As United States v. Teemer, supra, points out (214 F.Supp. pp. 956-957), Russell v. United States, supra, is a case where appellants were charged with failing to answer questions put to them by a congressional committee. The statute requires such a question must be one "pertinent to the question under inquiry." The indictment stated only that the question asked and unanswered was "pertinent to the question under inquiry," and did not state what the "question under inquiry" was. The Supreme Court held the indictments were bad for lack of particularity. The government itself, in Russell v. United States, supra, was not consistent in stating what the question under congressional inquiry was. Thus, the Supreme Court felt it was impossible to ascertain if the question at which the witness balked was within or without the scope of congressional inquiry. We agree. But as we said in Turf Center, Inc., supra, in holding the same statute met the constitutional requirements: "Russell v. United States * * * represents an exception to the rule and is not in point here." Idem. p. 796. Here appellants were accused of interstate travel to facilitate the location of Ray Ryan and the extortion of money from him. Further, here, as in United States v. Teemer, supra, there was more than a "bare-bones" indictment in statutory language. There were, for example, ten specific acts charged in Count II and six specific acts charged in Count III, and fifteen overt acts allegedly committed by appellants charged in Count I. As this court said in Turf Center, Inc. v. United States, supra, the statute (§ 1952) embodied all the elements of the offense. Cf. Robison v. United States, 329 F.2d 156 (9th Cir.), cert. den. 379 U.S. 859, 85 S.Ct. 115, 13 L.Ed.2d 61 (1964); Rood v. United States, 340 F.2d 506 (8th Cir. 1965); United States v. Spada, 331 F.2d 995 (2d Cir. 1964); Worthy v. United States, 328 F.2d 386 (5th Cir. 1964); Bass v. United States, 324 F.2d 168 (8th Cir. 1963); United States v. Borgese, 235 F.Supp. 286 (S.D.N.Y.1964); United States v. Barrow, 212 F.Supp. 837 (E.D. Pa.1962); United States v. Smith, 209 F.Supp. 907 (E.D.Ill.1962).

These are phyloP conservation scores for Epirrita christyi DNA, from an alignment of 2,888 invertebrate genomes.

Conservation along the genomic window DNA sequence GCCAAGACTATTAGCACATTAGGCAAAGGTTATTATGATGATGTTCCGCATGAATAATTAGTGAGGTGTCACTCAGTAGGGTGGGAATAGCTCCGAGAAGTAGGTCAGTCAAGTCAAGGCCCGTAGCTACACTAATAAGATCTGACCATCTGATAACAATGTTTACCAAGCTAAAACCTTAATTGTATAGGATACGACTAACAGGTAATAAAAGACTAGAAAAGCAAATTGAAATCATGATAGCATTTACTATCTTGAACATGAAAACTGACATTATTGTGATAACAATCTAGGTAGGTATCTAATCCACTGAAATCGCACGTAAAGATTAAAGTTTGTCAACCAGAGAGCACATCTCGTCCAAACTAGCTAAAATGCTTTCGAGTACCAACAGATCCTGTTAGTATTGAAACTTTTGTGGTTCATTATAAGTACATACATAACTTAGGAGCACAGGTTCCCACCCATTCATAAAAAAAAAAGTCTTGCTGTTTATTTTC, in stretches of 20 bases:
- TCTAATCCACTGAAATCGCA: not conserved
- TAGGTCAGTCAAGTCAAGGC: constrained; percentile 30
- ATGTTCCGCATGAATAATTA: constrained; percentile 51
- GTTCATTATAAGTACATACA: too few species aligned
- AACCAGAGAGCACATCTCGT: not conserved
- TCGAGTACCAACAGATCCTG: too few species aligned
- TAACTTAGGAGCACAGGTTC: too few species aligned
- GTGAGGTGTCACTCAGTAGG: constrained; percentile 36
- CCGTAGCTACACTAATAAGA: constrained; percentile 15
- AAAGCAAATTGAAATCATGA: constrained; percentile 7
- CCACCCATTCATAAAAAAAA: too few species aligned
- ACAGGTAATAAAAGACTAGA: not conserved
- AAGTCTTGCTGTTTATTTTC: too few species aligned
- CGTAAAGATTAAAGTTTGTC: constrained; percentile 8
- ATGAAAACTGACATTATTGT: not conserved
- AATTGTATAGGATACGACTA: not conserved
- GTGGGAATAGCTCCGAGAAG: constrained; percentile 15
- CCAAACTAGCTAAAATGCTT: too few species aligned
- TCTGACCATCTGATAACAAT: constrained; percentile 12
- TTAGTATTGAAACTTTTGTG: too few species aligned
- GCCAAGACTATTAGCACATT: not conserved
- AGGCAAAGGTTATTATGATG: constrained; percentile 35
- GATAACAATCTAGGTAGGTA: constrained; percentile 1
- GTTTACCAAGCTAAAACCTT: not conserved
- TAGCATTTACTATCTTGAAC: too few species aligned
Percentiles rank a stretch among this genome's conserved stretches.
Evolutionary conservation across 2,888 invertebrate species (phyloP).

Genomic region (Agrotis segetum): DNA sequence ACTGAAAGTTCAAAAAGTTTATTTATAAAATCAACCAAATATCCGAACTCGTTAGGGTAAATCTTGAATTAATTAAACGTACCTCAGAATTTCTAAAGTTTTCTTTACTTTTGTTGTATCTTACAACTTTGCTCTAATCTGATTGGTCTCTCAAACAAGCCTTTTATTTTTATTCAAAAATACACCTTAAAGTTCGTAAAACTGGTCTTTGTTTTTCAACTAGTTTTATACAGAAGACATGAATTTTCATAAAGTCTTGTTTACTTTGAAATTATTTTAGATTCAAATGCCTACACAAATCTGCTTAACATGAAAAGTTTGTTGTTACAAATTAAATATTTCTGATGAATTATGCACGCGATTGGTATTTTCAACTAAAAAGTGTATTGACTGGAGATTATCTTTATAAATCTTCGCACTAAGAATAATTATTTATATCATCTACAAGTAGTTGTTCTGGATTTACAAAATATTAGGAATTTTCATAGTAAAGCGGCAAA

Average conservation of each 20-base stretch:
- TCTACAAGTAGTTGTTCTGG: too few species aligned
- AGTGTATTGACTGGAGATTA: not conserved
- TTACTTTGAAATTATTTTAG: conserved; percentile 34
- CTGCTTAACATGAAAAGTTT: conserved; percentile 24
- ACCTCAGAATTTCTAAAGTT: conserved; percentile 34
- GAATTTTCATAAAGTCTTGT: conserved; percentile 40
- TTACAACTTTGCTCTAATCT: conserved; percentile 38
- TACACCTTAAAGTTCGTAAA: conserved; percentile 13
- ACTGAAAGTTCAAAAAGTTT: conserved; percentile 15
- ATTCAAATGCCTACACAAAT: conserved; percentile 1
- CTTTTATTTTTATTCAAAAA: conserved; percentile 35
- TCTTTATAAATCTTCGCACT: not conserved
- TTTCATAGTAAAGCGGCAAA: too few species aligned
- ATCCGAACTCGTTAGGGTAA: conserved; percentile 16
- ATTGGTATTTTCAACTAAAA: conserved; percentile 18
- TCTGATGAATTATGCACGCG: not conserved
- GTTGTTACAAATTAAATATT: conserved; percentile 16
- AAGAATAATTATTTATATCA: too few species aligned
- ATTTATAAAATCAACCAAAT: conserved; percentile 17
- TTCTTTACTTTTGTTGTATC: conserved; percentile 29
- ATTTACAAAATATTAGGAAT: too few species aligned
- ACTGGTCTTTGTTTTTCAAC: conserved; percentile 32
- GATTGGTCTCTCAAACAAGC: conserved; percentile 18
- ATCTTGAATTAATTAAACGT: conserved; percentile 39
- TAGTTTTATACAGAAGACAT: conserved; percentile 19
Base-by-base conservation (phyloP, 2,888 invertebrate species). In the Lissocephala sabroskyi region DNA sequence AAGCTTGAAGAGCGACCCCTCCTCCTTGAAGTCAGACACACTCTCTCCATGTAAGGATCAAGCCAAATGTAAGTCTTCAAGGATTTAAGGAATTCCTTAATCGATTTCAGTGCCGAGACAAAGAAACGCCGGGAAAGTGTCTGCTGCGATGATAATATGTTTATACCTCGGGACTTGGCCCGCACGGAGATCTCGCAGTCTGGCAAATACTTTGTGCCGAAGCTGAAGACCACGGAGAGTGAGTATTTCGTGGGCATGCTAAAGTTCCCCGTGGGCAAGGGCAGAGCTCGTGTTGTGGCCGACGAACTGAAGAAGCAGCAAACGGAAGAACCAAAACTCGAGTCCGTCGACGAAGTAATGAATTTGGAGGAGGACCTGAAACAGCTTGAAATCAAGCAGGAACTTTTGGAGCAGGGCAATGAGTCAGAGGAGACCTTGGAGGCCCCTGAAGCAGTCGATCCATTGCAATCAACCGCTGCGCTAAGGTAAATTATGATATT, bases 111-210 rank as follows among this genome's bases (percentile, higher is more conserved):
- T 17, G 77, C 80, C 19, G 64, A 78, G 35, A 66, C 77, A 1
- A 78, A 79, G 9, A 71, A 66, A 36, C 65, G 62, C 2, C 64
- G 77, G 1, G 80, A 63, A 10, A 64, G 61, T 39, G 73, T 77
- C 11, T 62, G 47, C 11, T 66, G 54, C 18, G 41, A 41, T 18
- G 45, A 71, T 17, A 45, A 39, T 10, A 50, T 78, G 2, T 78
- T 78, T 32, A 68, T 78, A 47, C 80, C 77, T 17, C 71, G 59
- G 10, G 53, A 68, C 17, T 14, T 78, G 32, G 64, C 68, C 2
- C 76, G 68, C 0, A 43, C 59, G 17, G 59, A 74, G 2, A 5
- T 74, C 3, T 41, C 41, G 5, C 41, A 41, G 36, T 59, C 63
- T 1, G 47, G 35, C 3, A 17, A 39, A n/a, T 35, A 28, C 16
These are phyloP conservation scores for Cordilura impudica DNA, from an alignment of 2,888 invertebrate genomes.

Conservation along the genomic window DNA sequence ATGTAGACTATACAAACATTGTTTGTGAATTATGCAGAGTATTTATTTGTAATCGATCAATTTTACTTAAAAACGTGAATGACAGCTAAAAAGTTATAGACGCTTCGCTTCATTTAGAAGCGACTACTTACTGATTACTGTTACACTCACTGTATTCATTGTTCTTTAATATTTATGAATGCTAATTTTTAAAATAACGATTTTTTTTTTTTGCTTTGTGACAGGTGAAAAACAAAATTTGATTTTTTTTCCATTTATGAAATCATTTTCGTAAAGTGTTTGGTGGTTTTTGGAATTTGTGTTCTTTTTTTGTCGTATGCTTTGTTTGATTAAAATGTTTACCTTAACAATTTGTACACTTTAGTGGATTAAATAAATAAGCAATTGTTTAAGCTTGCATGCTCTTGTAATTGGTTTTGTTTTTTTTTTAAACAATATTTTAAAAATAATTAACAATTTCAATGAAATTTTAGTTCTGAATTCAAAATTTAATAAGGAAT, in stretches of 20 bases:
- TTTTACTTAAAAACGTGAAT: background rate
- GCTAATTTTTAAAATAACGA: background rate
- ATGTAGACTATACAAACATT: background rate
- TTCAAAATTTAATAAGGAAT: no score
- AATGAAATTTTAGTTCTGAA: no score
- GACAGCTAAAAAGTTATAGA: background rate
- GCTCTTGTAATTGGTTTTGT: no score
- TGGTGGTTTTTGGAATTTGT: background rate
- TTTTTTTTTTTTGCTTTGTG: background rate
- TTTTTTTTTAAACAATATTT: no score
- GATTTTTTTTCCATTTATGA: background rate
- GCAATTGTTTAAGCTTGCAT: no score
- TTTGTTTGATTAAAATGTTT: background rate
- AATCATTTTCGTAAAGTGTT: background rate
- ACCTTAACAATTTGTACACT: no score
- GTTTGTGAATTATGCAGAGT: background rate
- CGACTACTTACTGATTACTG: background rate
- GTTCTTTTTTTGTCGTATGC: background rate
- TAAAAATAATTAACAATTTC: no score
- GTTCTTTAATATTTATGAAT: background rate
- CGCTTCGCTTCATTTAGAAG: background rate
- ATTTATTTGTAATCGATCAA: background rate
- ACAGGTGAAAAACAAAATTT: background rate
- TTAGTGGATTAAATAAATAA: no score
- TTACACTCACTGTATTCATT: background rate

The statute refers to the crime of extortion, "as defined by the laws of the state in which committed," or of the United States. Count I charged the extortion was illegal under the laws of Nevada and California. Count III, applying to acts in Nevada alone, would necessarily require a violation of the Nevada statutes (Title 16, Nevada Revised Statutes, § 205.3151 or 205.3252).
Appellants next urge that § 1952 is in excess of the power granted Congress under Art. I, Sec. 8, the Commerce Clause. Appellants rely on Linder v. United States, 268 U.S. 5, 45 S.Ct. 446, 69 L.Ed. 819 (1925), holding Congress could not, under the guise of taxation, control the practice of medicine under the state law. But the practice of medicine is not illegal. Could not Congress pass a law to prevent interstate travel for the purpose and with the intent to practice medicine illegally — such as unlawful abortions? We think so. And see: United States v. Zizzo, 338 F.2d 577 (7th Cir. 1964); United States v. Borgese, 235 F.Supp. 286 (S.D.N.Y.1964); United States v. Ryan, 213 F.Supp. 763 (D. Colo.1963); United States v. Barrow, 212 F.Supp. 837 (E.D.Pa.1962); United States v. Smith, 209 F.Supp. 907 (E.D. Ill.1962). Nor do we believe that § 1952 constitutes an attempt to enforce state criminal laws, and therefore is violative of the Tenth Amendment: "It is no objection to the assertion of the power to regulate interstate commerce that its exercise is attended by the same incidents which attend the exercise of the police power of the states." United States v. Darby, 312 U.S. 100, 114, 61 S.Ct. 451, 457, 85 L.Ed. 609, 132 A.L.R. 1430 (1941), overruling Hammer v. Dagenhart, 247 U.S. 251, 38 S.Ct. 629, 62 L.Ed. 1101 (1918). See also discussion in Hoke v. United States, 227 U.S. 308, 321, 33 S.Ct. 281, 57 L.Ed. 523 (1913).